I have tried a few other prog bands since, but I cant stand most of what I've heard. Its pretty dull to me, and just meanders along not really going anywhere, but because the players are really good technically its like you're supposed to enjoy the music, or seem like you have less of an understanding of music.
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Old 04-25-2011, 11:37 AM   #4 (permalink)
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Yeah, Trollheart, as we move on it`s easy to forget just how vivid some of those early musical experiences can be. Thanks for the reminder.

For me, it all started in my teens, when my older brother brought home an album by Yes. I could hear bits of it coming from his bedroom and was intrigued by Jon Anderson`s powerful but unusual vocals, so when my brother went out for the evening, I sneaked into his room and was soon lost in the beauty of Time And A Word .

Today, it seems to be a rather overlooked gem in the Yes catalogue, but it still speaks magic to me. Well, it`s their only album with lots of driving, soaring violin - what could be better ?

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Old 04-26-2011, 09:37 AM   #5 (permalink)
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Hm, my first encounter with prog must have been Pink Floyd, without even knowing it was prog. It was when I was 16 or so, maybe 17 (quite late), and I had got a handful of vinyl records from my brother, two of which were "Dark side of the moon" and "A collection of great dance songs". I was instantly hooked on DSOTM (of course) as well as on songs like "Shine on you crazy diamond". Shortly thereafter I burned a copy of "The wall", but I was still to be initiated to the whole concept of prog rock.

My second encounter was Rush, still not aware what "prog" was. It was further into my senior high years and I was heavily into hard rock like Zeppelin, Purple and all that stuff and had heard of that 'power trio from Canada with a legendary drummer", so I blindly bought a couple of records ("2112" and "Fly by night") and once again, I was hooked. The title track off "2112" just blew my mind and I thought it was just great that they had the nerve of putting a 20-plus minute song on an album.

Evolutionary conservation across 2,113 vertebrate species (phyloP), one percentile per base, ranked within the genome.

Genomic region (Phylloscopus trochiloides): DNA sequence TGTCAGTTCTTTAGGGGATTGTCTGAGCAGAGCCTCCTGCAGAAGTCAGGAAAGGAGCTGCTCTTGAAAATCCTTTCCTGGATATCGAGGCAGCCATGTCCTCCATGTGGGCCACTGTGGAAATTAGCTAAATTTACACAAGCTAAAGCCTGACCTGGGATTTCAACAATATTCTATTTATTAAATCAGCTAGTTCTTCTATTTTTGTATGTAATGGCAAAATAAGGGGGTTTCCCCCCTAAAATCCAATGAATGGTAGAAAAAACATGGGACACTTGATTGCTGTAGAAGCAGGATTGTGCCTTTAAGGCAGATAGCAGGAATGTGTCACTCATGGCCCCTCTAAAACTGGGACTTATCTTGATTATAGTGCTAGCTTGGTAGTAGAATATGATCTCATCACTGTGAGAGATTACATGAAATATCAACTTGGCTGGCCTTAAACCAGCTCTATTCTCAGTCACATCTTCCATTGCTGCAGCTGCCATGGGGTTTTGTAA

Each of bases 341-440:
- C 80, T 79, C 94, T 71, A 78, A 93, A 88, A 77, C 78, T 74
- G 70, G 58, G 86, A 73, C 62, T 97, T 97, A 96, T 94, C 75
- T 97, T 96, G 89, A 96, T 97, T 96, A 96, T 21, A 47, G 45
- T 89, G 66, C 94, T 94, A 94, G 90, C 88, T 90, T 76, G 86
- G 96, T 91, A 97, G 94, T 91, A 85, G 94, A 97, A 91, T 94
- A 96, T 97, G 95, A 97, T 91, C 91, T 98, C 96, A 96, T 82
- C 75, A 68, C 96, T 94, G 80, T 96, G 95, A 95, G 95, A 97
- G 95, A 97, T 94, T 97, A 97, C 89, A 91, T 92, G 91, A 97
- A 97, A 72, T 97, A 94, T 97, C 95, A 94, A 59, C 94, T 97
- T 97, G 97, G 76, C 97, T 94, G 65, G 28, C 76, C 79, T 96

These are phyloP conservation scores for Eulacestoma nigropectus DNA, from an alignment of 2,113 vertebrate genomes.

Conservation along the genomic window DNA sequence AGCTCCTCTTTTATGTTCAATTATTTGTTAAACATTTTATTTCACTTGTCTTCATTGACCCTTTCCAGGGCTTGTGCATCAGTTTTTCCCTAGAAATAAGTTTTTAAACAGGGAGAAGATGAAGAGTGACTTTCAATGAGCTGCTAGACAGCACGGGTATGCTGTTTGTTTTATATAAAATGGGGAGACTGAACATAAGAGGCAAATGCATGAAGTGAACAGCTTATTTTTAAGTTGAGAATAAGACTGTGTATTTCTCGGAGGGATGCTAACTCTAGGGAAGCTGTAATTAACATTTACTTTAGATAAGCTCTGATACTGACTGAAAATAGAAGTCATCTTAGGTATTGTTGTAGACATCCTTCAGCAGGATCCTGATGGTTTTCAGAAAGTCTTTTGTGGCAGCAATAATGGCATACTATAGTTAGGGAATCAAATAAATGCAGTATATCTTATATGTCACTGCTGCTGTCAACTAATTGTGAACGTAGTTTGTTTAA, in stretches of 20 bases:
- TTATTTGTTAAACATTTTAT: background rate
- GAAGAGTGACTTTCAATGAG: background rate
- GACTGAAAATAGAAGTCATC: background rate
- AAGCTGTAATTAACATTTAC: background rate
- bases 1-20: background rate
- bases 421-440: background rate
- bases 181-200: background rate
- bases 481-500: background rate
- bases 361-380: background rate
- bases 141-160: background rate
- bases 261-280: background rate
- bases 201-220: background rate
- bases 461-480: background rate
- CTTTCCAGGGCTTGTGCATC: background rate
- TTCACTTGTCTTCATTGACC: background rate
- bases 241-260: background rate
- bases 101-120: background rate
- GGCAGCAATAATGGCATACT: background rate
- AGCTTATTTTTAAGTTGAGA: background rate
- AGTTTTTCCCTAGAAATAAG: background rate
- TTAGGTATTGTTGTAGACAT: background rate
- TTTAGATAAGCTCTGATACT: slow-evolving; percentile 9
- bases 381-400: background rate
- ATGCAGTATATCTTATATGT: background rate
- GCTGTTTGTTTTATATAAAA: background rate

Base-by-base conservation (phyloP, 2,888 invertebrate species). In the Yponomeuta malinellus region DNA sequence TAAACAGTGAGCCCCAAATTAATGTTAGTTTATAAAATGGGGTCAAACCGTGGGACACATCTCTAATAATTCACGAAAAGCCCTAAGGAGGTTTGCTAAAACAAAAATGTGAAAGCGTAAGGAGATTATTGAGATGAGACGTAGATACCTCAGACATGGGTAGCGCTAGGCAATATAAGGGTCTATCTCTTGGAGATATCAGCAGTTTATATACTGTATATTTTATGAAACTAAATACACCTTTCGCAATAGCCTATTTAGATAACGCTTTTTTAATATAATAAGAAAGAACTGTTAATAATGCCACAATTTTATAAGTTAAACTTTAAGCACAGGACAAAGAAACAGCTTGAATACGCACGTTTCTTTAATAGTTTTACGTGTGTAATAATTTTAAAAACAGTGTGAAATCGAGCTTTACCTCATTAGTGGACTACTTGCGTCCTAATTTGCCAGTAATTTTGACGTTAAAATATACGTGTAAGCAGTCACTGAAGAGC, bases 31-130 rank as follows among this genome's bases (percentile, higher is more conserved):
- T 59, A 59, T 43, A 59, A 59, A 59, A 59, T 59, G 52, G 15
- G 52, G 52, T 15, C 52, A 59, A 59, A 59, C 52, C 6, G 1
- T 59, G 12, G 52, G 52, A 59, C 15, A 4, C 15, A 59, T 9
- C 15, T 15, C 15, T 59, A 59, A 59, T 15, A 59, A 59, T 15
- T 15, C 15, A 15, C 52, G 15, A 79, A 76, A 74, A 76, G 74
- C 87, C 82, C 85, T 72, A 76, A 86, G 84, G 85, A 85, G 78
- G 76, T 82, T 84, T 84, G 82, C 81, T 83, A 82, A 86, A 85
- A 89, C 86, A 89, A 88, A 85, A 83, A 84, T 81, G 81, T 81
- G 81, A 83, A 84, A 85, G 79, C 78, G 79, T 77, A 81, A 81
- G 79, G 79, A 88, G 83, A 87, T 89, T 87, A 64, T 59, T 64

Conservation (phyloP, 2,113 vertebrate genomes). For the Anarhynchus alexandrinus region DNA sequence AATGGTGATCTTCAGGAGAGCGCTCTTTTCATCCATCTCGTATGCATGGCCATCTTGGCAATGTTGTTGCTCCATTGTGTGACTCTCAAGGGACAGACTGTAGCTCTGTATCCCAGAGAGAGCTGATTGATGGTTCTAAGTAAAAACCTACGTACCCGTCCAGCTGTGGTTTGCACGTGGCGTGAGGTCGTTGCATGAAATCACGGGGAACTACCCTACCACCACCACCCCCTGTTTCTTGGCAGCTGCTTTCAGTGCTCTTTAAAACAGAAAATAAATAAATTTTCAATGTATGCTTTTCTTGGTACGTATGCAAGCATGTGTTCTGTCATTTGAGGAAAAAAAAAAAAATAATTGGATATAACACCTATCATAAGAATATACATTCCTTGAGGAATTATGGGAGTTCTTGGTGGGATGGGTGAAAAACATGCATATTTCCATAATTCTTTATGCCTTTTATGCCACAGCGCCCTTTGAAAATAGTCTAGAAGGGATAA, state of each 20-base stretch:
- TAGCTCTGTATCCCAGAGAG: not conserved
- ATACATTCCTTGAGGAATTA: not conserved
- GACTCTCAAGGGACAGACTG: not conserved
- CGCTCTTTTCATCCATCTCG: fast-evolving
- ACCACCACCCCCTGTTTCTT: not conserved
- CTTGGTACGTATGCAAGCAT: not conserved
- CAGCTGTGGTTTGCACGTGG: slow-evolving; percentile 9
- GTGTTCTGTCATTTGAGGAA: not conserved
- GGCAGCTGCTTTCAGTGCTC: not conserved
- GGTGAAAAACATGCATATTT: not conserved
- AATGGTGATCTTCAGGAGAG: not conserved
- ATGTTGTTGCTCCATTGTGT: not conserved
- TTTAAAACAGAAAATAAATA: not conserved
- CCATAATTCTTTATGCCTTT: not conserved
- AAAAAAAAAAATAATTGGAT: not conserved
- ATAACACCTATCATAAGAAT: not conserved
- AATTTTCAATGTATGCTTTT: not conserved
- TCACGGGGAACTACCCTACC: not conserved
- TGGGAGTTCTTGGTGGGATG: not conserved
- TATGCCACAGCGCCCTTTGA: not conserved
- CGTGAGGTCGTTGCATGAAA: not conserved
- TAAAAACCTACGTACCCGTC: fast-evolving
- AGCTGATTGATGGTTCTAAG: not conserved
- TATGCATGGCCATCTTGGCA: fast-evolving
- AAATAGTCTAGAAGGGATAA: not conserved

My third encounter I think was Jethro Tull, still not aware of whatever "prog" meant. It must have been about a year after finishing senior high when I borrowed a couple of albums from my other brother, "This was" and "Thick as a brick". If the lengthy Rush pieces were awesome, then how great was it that Tull actually made a whole album out of just one 43-minute song! And it was shock-full of all these tricky passages as well. Now that I think about it, I actually bought the "Aqualung" album during my senior high years, but I never got into it back then.

My fourth encounter was still about a year ahead, and not until then I started to become aware that there was a style in its own rights that was called "progressive rock", with bands like Yes and Genesis doing these lengthy complex songs not suitable for the faint-hearted average listener. Swell, I thought and bought "Close to the edge", "Relayer" and "Tales from topographic oceans" and the transformation was complete.
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Old 04-26-2011, 10:31 AM   #6 (permalink)